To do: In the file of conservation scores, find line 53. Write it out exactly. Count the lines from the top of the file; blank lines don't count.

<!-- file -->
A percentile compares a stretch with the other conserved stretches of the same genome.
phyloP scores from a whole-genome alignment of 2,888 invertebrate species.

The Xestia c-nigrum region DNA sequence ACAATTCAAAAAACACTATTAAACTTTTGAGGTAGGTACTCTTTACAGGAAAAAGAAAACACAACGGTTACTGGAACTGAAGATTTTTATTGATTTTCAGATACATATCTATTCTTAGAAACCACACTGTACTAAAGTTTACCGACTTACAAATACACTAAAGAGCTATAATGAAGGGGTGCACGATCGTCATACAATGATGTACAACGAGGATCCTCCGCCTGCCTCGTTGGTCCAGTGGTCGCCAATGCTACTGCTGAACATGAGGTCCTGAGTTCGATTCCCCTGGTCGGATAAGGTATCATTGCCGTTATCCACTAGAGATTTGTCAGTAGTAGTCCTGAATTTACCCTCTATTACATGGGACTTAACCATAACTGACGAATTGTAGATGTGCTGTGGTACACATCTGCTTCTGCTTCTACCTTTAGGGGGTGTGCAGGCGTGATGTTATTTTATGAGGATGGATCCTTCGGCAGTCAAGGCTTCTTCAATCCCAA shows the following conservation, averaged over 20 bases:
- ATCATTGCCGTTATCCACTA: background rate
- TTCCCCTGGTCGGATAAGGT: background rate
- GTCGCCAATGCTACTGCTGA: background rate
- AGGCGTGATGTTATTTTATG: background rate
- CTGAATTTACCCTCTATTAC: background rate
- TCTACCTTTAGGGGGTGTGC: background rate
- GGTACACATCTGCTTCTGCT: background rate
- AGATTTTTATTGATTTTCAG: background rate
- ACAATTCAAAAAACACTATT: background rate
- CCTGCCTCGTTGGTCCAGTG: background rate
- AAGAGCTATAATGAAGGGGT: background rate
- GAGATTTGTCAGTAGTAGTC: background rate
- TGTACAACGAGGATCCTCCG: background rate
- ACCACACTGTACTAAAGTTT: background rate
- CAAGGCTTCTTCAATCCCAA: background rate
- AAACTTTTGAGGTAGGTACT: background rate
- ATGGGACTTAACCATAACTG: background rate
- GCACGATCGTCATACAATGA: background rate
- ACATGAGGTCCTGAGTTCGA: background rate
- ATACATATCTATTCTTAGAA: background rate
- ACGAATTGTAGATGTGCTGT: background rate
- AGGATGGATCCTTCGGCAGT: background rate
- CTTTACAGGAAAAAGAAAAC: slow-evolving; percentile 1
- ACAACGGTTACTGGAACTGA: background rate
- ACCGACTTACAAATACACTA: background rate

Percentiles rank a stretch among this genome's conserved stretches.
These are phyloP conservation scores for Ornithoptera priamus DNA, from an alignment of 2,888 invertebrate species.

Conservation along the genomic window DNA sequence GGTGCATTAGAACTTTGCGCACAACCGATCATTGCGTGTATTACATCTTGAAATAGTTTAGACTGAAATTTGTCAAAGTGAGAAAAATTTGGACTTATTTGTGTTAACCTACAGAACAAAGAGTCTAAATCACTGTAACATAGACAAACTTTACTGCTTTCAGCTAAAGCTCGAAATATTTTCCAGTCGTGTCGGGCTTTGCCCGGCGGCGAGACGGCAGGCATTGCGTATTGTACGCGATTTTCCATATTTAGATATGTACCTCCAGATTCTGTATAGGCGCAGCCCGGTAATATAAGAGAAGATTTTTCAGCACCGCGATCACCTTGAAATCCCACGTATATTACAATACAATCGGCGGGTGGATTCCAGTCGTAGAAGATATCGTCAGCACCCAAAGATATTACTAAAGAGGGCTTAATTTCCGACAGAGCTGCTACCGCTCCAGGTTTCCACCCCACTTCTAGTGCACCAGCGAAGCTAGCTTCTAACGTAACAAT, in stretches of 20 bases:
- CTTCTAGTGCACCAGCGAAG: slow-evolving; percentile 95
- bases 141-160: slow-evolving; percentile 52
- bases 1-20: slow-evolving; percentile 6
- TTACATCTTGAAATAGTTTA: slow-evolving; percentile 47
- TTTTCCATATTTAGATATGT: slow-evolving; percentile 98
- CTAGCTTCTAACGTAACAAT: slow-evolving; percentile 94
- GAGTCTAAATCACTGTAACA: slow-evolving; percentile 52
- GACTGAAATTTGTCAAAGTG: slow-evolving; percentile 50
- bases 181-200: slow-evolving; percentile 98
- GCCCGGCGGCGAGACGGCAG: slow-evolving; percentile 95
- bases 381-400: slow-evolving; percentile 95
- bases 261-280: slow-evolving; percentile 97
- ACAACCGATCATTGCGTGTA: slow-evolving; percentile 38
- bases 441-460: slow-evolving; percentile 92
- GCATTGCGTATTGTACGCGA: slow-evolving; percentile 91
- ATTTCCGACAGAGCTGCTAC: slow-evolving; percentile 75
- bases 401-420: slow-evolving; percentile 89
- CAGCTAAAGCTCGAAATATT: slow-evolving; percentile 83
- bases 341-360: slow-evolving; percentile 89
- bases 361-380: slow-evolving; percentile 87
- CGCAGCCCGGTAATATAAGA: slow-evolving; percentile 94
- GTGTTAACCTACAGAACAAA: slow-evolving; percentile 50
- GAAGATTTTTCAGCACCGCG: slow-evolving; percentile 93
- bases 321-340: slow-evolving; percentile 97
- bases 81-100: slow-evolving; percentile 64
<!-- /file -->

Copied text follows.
- GTGTTAACCTACAGAACAAA: slow-evolving; percentile 50